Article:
Despite the late arrival of winter to Vermont, the Vermont Department of Forests, Parks and Recreation (FPR) wants to remind the public that mud season is here and many trails around the state are closed.
During mud season, which can run until Memorial Day in upper elevations, hiking and biking trails are extremely wet and muddy due to the combined effects of snow melt, thawing ground, and seasonal rain. We ask the public to avoid muddy, soft trails to protect sensitive vegetation and ensure trails are in good shape for the upcoming hiking and biking season.
“We encourage the public to get outside this spring, but to avoid closed and muddy trails,” said Becca Washburn, FPR’s Director of Lands Administration and Recreation. “Enjoy the spring sunshine on open trails, like paved and gravel bike paths, and save the summit destinations for summer.”
“’We’re grateful to the Vermont hiking community and all the steps they take to be good stewards of our trails and fragile mountain environments. During mud season, we remind all hikers to do their part in protecting Vermont’s natural landscapes and rare alpine vegetation by avoiding high elevation muddy trails and exploring low-elevation durable surface alternatives,” said Keegan Tierney, Director of Field Programs for the Green Mountain Club.
“Mountain bike trails are extremely susceptible to damage during mud season,” said Nick Bennette, Executive Director at the Vermont Mountain Bike Association (VMBA). “If your tires leave a noticeable rut in the trail, turn around and find a durable surface to ride elsewhere. If you encounter a puddle, ride on the dry area of the trail or straight through if there is none. Mountain bikers can show our commitment to being a community of responsible trail users by using these simple guidelines and some common sense to protect our trails.”
In addition, FPR asks the public to follow these guidelines:
• Check trail status. Official closures and trail conditions vary widely throughout the state. Check resources like Trailfinder.info, Green Mountain Club Visitor Center (802-244-7037), and VMBA Trail Conditions to find out what trails are closed or open near you. Spring weather is variable; even if a trail is marked as open, please proceed with caution. If you encounter mud, turn around and go back another day.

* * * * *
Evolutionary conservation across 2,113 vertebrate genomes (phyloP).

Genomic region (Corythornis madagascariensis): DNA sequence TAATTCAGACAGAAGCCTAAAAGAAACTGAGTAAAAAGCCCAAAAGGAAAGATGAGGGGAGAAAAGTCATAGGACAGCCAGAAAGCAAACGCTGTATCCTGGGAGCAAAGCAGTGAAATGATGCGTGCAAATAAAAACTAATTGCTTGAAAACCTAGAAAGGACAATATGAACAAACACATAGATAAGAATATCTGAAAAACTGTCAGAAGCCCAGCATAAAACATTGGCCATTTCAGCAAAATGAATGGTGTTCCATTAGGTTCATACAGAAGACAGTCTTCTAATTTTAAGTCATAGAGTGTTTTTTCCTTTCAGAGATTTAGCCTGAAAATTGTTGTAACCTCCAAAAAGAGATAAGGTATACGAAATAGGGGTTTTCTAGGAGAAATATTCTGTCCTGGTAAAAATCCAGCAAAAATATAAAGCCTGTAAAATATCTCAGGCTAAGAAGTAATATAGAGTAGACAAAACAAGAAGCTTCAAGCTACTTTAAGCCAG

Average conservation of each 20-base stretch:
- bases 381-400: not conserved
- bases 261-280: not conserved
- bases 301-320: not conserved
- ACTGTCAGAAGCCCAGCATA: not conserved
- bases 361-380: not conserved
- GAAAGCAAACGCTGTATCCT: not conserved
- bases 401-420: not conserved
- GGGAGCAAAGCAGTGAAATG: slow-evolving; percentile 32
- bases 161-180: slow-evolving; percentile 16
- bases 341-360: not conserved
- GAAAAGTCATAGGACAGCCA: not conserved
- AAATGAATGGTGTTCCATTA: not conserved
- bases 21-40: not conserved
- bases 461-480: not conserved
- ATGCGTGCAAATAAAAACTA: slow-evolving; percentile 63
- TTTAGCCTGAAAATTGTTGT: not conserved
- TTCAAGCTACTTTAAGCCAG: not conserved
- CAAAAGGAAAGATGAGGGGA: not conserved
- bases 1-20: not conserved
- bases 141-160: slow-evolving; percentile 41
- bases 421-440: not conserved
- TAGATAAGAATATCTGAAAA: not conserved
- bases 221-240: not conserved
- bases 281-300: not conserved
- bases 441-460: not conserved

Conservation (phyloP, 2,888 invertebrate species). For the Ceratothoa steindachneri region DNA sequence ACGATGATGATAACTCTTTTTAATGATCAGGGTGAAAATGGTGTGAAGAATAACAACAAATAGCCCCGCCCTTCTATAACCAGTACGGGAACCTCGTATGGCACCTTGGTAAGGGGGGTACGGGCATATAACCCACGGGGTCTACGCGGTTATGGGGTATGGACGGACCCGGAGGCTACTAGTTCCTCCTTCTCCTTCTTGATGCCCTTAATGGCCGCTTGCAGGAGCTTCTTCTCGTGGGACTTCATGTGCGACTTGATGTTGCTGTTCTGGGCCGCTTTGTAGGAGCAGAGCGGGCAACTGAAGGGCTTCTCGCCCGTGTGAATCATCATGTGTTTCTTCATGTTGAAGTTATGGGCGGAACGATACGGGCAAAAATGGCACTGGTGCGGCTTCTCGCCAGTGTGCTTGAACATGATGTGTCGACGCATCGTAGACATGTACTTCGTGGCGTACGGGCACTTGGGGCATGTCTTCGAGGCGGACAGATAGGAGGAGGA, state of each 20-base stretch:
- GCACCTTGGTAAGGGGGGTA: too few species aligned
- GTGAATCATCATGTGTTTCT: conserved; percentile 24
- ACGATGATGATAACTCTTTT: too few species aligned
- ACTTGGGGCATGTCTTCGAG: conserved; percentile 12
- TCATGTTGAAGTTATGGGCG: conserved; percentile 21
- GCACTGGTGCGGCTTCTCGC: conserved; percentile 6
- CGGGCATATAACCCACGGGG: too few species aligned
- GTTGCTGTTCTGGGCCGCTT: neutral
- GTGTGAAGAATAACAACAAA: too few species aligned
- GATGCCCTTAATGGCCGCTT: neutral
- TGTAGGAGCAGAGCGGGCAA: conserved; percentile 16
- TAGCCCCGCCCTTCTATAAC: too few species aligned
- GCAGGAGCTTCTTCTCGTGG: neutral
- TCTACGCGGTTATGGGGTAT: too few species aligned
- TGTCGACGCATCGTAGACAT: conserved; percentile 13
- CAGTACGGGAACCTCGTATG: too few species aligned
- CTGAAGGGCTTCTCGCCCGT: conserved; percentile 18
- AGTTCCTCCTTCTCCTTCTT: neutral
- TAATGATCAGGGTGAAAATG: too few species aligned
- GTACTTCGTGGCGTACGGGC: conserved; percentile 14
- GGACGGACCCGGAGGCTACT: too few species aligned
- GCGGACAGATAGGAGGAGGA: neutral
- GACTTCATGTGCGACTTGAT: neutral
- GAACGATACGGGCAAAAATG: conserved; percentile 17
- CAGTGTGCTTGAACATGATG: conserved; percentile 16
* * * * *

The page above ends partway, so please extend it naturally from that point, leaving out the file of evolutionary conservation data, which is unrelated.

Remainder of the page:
• Seek durable surfaces. There are plenty of ways you can get outside. Seek out durable surfaces to hike or bike on, like gravel roads, paved roads, rail trails, and bike paths, as these are more resilient to mud season. Use resources like Trailfinder.info or the Green Mountain Club’s website to discover new, open trails in your neighborhood. Try new fun spring activities like paddling, gravel biking, birdwatching, fishing, or turkey hunting.
• Avoid hiking in the alpine zone to protect rare and fragile vegetation. It takes careful stewardship to protect these environments so they can continue to thrive. Foot traffic through the mud causes soil compaction and erosion, which makes it harder for these plants to take root and survive in their environments.
• Respect trail signage: Local VMBA chapters often post signs regarding closures. Please respect these signs, and even if a trail appears to be open, if you arrive and discover muddy conditions or notice your bike tires are leaving ruts more than ½-inch deep, turn around and ride elsewhere. Trail conditions can change rapidly during mud season, so please don’t use the lack of a closure – either physical or online – to justify poor judgment.
• Check weather reports: Weather conditions will differ at higher elevations. It may be sunny and warm in town but windy, slippery, snowy, or cold on the mountain. Check weather reports for your destination and always be prepared with extra layers, traction, and a contingency plan, including turning around or seeking an alternative place to hike.
• Turn around in muddy conditions: If you encounter conditions you are not prepared for, please turn around. It keeps you and the trails safe.
The Department of Forests, Parks and Recreation and partners thank trail users for helping maintain Vermont’s trails.